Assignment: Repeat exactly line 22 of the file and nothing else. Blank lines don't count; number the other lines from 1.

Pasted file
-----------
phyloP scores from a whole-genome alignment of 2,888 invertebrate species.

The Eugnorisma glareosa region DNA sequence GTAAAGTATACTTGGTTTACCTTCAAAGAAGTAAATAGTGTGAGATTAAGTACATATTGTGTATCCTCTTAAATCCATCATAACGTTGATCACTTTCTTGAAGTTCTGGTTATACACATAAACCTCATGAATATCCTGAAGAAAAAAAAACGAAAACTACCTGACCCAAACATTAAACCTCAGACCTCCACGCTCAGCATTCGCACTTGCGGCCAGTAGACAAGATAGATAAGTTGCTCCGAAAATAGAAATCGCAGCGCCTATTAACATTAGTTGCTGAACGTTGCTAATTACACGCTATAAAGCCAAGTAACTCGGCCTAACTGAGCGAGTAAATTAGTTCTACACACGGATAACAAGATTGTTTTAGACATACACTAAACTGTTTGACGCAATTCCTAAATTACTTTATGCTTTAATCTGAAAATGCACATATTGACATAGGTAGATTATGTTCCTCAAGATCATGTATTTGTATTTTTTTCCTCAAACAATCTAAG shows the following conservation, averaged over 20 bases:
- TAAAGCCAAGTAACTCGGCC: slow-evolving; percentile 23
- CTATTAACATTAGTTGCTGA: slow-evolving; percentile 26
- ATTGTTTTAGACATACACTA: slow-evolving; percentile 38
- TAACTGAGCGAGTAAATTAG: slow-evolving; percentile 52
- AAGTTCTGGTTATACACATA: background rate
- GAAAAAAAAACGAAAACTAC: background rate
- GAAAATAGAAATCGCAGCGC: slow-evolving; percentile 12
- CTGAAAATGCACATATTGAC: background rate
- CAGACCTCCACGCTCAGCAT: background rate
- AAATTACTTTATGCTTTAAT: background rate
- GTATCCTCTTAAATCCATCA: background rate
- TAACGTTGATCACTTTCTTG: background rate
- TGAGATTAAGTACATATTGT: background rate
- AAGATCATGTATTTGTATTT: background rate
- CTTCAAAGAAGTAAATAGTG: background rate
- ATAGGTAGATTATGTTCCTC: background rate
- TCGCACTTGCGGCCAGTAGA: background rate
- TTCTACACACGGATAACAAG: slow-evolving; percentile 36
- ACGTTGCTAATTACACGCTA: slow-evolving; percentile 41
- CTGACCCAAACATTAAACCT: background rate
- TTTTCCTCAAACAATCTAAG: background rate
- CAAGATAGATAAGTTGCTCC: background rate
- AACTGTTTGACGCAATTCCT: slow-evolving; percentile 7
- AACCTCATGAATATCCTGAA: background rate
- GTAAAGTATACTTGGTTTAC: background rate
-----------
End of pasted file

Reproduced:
- CTGACCCAAACATTAAACCT: background rate